To contain the Coronavirus, which has already infected more than 30,000 people, China is taking resort to large-scale data analysis and the all-out deployment of artificial intelligence technologies. The latest technologies are multiplying in an attempt to stop this global epidemic. Among them, emerging technologies in healthcare like chatbots, robots, IoT, AI, telemedicine and Big Data are notably deployed to help gather information, reassure the population, treat patients or even prepare future vaccines.
From web applications that allow travelers to check whether they were on the same flight as a person tested COVID-19 positive to thermal detectors at public transport places, Governments across the globe are leveraging on technology to mitigate the impact of Coronavirus.
COVID-19 is the first major epidemic in recent years. It, therefore, represents an excellent opportunity for many healthcare businesses and digital health technologies to see what they can do to help counteract this threat. This is particularly the case in China, home of the virus. According to CNN, the Chinese tech giants have thus responded to the epidemic by deploying autonomous vehicles to supply medical personnel, by equipping drones with thermal cameras to improve virus detection or by lending their computing power to help develop a vaccine.
Role of Artificial Intelligence (AI)
Baidu, the Chinese equivalent of Google, has developed an artificial intelligence (AI) model to detect people who are not wearing protective masks. Another problem with masks is when half of the face is hidden, traditional facial recognition solutions no longer work properly. Consequently, citizens are forced to take off their masks to pay for their shopping or access a building, which poses hygiene problems. SenseTime, a Hong Kong company specializing in automatic crowd monitoring, has thus developed an identification system that works despite wearing a protective mask.
Public transport services are testing sophisticated systems for detecting passengers with abnormal temperatures in the crowd, using thermal cameras and intelligent software.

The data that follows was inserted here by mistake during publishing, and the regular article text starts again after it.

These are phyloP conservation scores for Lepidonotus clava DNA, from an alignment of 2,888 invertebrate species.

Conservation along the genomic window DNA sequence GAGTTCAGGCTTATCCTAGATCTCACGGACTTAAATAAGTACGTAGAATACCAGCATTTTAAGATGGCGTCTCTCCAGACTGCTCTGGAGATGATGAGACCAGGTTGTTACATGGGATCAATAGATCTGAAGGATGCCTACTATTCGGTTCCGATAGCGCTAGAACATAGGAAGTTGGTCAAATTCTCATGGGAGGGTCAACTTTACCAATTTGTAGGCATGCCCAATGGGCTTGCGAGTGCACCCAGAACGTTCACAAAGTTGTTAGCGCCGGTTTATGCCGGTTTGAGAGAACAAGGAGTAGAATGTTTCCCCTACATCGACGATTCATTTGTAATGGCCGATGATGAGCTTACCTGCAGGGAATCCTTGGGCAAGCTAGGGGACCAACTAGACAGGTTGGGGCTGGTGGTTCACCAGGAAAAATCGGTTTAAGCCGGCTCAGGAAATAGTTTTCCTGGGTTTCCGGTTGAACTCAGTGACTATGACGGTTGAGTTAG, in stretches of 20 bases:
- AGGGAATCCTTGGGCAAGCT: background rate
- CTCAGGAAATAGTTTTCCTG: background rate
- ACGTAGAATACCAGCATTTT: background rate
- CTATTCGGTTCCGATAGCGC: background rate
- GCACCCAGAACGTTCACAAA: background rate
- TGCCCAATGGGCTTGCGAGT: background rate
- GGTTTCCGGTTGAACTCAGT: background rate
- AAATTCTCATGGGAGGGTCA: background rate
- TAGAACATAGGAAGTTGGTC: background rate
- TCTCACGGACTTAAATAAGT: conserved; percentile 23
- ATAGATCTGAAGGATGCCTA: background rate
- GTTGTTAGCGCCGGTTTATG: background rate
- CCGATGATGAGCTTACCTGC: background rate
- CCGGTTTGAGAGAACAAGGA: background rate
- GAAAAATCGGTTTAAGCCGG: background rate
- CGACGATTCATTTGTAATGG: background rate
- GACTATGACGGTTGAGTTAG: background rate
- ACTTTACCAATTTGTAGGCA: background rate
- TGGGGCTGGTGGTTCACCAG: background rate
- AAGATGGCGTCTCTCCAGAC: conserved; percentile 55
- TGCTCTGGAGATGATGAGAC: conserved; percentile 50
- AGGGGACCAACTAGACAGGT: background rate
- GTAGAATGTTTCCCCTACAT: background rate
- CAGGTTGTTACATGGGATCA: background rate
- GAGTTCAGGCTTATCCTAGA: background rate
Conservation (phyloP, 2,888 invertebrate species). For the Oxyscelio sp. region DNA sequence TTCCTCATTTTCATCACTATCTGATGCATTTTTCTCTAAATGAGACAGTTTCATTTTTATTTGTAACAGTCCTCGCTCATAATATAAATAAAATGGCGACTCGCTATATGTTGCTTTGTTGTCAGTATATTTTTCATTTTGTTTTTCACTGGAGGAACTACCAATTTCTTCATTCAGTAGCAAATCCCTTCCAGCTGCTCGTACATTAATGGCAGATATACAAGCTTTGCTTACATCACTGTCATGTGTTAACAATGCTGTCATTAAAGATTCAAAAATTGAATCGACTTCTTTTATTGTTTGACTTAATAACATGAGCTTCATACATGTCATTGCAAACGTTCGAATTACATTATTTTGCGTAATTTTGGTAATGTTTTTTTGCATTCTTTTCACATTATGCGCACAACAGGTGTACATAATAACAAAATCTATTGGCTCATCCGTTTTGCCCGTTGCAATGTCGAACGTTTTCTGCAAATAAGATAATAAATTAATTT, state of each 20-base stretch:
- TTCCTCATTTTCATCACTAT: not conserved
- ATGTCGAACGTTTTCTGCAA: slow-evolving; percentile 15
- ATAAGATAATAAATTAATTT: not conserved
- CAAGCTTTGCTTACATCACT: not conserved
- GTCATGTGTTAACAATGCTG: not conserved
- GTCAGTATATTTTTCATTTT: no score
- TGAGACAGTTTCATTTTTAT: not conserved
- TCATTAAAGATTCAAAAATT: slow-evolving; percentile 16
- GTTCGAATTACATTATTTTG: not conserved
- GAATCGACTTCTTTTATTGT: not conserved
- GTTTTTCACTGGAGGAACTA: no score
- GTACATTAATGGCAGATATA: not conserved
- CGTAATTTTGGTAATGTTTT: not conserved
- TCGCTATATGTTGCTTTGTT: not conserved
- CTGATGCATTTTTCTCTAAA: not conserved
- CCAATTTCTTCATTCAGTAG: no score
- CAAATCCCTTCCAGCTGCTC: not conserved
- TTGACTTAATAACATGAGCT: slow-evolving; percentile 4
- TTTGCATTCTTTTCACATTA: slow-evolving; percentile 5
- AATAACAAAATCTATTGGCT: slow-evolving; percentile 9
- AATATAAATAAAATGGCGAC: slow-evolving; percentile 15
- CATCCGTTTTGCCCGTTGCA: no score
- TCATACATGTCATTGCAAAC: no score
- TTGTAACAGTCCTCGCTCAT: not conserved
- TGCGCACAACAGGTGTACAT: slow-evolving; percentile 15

Chatbots for mitigating the threat
In the USA, chatbots are widely used in the detection of the disease. These conversational robots help reassure people and help them get treatment while keeping them away from waiting rooms in clinics and emergency care centers. And if the coronavirus spreads more widely in the United States, these companies could play a greater role in the screening of suspected cases.
The Seattle-based start-up 98point6 offers virtual tours through its application. Patients start chatting with artificial intelligence (AI) powered chatbots before being transferred to a doctor who continues the conversation by SMS.
Remote monitoring of treatment protocols, medical examinations without the presence of medical personnel and robot-controlled remotely by doctors (with a screen, camera, and medical equipment) were deployed on-site.
How IoT make the battle against Coronavirus stronger?
Remote medical monitoring allows healthcare professionals to monitor patients’ vital signs and assess their physiological reactions to treatment without meeting them physically. It collects the desired data and instantly sends them to a database for storage and to the doctor for analysis and intervention in real-time in the event of an anomaly. Patient monitoring devices collect medical information such as vital statistics, adherence to medication, and even breathing tests during sleep. These connected objects considerably reduce the number of hospital visits and the risk of readmission, since any problems are detected and dealt with upstream. Thanks to the use of remote sensors on these devices, establishments can reduce or even completely eliminate manual checks, with more time for more urgent questions.
Another benefit of IoT is that remote monitoring technology can connect to other systems, transferring data seamlessly through the cloud. This helps local and rural area doctors to connect with more experienced health professionals in the lesser time frame. The data transfer also eliminates the effort of manually entering patient details so that staff can be used for other preventive activities.
Digital technology makes it possible to avoid the slowness of the usual processes, during which medical information is brought from the field to health agencies, before communication to the general public.